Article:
- Despite growing interest in cloud storage and applications, many healthcare organizations are holding back due to concerns about compliance, security and privacy, according to a new Datica survey of hospital CIOs.
- In all, 17.7% of respondents said their organizations have more than half of their existing software infrastructure remotely hosted or in the cloud and 15% said a quarter to half of their infrastructure is cloud-based.
- Nearly a third (32%) called cloud hosting for existing applications a top five priority while 60% ranked it as a top 10 priority.
Hospitals are also using the cloud to launch new applications. Of CIOs who took the survey, 45% said their organizations are creating applications in the cloud to advance population health and 32% reported developing cloud-based applications for machine learning.
Also, 34% of respondents said their organizations use the cloud to create applications or manage personal health information. Of those, nearly two-thirds (64%) anticipate launching two to five internally developed, cloud-based applications within two years. The chief focus of these efforts is data analytics (70%), followed by population health (47%), community care (38%), clinical specialties (36%) and machine learning (33%).
Yet while hospitals place a high priority on cloud hosting, 69% of respondents said their organizations do not have a strategy in place for moving their data centers to the cloud, the survey shows.
Respondents also worry about security and privacy in the cloud, particularly around PHI. More than half (53%) of respondents reported concerns with compliance, security and privacy of vendors hosted in the cloud, versus 44% who said they are comfortable assessing vendors’ compliance.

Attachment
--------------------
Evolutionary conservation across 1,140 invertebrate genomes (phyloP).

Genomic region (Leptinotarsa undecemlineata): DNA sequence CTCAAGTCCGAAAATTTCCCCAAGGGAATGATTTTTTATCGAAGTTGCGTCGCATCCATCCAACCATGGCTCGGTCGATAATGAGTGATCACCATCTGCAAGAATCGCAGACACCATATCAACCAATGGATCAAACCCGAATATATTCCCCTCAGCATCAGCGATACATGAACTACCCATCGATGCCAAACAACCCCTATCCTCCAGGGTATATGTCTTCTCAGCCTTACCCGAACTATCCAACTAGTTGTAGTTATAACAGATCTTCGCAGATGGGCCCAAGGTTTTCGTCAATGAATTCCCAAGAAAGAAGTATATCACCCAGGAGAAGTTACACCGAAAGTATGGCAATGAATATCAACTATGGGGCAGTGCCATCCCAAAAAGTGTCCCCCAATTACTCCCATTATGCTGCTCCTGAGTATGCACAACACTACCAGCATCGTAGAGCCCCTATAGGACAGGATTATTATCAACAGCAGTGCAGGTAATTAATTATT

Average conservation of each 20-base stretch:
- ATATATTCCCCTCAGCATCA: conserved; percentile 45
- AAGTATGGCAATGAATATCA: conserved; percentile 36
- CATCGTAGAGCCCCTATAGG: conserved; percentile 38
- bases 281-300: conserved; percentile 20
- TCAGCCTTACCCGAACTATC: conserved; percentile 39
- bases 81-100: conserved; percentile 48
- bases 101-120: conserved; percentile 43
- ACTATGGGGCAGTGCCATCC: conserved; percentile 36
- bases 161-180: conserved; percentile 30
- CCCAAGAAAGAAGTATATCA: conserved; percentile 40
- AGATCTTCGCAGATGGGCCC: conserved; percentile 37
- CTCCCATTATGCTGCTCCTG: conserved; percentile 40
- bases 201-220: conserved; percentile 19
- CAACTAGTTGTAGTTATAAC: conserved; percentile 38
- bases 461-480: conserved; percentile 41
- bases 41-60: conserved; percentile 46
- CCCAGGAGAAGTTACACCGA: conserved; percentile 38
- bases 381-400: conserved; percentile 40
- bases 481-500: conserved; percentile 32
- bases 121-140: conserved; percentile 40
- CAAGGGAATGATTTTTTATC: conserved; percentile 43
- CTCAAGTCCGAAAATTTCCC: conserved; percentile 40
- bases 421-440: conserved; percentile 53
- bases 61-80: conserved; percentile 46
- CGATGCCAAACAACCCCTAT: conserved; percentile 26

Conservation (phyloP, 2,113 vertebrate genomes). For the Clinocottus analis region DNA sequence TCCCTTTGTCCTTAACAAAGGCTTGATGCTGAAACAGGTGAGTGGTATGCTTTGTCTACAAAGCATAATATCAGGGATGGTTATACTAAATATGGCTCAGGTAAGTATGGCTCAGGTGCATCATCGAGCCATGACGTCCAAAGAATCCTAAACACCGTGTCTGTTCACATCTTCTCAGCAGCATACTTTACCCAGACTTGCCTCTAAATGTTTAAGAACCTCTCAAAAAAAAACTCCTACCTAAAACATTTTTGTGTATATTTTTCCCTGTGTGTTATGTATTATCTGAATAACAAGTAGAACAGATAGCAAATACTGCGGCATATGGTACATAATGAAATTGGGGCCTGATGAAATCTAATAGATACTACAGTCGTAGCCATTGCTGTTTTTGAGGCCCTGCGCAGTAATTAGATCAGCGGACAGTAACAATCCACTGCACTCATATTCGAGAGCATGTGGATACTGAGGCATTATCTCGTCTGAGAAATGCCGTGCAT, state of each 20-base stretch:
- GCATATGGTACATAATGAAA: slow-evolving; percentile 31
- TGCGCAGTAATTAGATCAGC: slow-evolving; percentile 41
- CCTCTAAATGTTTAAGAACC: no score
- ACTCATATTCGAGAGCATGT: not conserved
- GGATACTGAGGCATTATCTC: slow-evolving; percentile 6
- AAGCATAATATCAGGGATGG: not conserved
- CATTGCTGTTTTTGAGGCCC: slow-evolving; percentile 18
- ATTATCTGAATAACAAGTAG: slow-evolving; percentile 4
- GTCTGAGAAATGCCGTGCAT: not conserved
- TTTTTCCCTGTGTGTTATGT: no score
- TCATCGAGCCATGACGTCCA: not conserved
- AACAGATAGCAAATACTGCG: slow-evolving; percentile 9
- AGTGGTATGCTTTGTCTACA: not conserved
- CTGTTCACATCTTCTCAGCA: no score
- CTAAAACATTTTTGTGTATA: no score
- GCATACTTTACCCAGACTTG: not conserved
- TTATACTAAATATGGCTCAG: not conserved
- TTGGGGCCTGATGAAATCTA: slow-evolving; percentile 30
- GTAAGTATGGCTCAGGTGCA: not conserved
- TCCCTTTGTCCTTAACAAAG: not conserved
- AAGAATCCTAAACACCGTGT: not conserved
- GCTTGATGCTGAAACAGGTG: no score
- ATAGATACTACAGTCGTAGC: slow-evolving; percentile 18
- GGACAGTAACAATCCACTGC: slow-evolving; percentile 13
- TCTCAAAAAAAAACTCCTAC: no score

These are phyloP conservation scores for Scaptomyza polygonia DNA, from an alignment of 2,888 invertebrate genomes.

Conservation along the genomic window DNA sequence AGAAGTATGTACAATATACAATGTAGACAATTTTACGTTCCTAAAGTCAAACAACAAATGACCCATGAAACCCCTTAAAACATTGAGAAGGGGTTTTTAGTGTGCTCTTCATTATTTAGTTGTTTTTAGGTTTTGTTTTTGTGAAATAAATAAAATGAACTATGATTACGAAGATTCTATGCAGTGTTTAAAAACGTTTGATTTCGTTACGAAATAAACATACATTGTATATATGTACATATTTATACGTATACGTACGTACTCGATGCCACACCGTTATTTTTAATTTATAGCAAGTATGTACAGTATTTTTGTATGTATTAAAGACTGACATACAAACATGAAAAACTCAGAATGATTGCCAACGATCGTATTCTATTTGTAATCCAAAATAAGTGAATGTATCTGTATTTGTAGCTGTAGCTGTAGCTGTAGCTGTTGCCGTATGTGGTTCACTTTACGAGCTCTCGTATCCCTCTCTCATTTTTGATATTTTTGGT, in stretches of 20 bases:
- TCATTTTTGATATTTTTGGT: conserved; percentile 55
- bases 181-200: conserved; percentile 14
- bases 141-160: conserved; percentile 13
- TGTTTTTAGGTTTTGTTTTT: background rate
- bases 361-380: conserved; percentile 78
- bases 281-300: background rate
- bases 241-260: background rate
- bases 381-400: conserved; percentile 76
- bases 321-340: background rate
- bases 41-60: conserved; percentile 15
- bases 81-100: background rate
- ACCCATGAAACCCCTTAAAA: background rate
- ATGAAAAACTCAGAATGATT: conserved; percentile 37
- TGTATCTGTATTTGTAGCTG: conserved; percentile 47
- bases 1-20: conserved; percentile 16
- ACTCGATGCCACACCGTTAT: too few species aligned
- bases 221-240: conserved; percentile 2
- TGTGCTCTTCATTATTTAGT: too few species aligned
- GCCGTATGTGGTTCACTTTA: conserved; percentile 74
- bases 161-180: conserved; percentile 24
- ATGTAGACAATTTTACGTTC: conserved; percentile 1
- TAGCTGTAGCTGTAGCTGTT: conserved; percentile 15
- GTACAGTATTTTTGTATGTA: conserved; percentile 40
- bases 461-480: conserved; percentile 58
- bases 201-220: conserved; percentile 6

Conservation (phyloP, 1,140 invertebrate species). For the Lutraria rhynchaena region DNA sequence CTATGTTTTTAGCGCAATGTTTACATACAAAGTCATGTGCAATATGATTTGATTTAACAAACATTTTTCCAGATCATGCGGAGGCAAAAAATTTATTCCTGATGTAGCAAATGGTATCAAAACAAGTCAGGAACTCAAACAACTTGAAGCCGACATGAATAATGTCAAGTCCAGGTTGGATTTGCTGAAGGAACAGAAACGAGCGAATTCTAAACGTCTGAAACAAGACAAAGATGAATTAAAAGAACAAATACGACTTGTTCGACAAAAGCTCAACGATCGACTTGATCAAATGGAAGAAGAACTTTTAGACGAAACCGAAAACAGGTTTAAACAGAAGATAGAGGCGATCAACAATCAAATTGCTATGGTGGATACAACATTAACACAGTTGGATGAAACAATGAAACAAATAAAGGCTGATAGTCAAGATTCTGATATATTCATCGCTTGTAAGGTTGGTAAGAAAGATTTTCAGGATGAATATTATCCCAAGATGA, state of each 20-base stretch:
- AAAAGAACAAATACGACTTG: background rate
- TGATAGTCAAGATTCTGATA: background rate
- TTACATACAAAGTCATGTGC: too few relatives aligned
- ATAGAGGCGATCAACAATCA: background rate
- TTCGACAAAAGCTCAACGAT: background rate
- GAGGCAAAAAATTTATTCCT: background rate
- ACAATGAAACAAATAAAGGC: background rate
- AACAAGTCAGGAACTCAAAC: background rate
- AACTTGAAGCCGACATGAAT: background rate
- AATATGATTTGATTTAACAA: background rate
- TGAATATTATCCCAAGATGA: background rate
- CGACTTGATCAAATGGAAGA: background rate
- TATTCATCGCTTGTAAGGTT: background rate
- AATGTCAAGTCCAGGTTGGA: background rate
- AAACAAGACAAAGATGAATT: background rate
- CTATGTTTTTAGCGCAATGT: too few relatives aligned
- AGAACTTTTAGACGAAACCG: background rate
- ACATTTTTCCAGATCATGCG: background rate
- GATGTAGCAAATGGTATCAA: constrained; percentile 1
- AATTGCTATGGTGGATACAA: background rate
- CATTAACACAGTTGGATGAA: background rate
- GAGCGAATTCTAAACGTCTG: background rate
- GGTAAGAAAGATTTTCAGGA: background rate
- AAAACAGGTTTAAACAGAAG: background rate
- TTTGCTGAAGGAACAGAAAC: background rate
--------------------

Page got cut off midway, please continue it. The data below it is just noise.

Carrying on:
“These survey findings mirror what we’ve been hearing in high-level conversations at Datica,” Travis Good, Datica’s CEO and chief privacy officer, said in a statement. “Although cloud hosting for healthcare has become mainstream, the understanding of and confidence in the cloud to meet the exacting standards of the highly regulated industry is still a major concern for healthcare systems.”
The global healthcare cloud computing market is expected to hit $35 billion by 2022, growing at a compound annual growth rate of 11.6%, according to BCC Research. Driving growth is increased demand for anytime/anywhere access to patient data, images, reports and other healthcare information. Leading the charge are the U.S. and Canada, whose healthcare policies promote reduced costs and outpatient care, the group says.
Most cloud computing currently is infrastructure as a service, where organizations license a vendor’s IT infrastructure on a component basis. But other options exist, including software as a service and platform as a service. Whichever mode hospitals use, the cloud offers a number of benefits, from built-in backup and redundancy to scalability and being able to get by with a smaller IT staff.
“If you’ve got an application that’s growing exponentially like EHRs tend to do, if you want to increase the scale and increase your capacity … it’s a lot easier to do in a cloud-based environment” than in a traditional data setting, Bob Krohn, partner and healthcare practice lead at ISG, told Healthcare Dive earlier this year.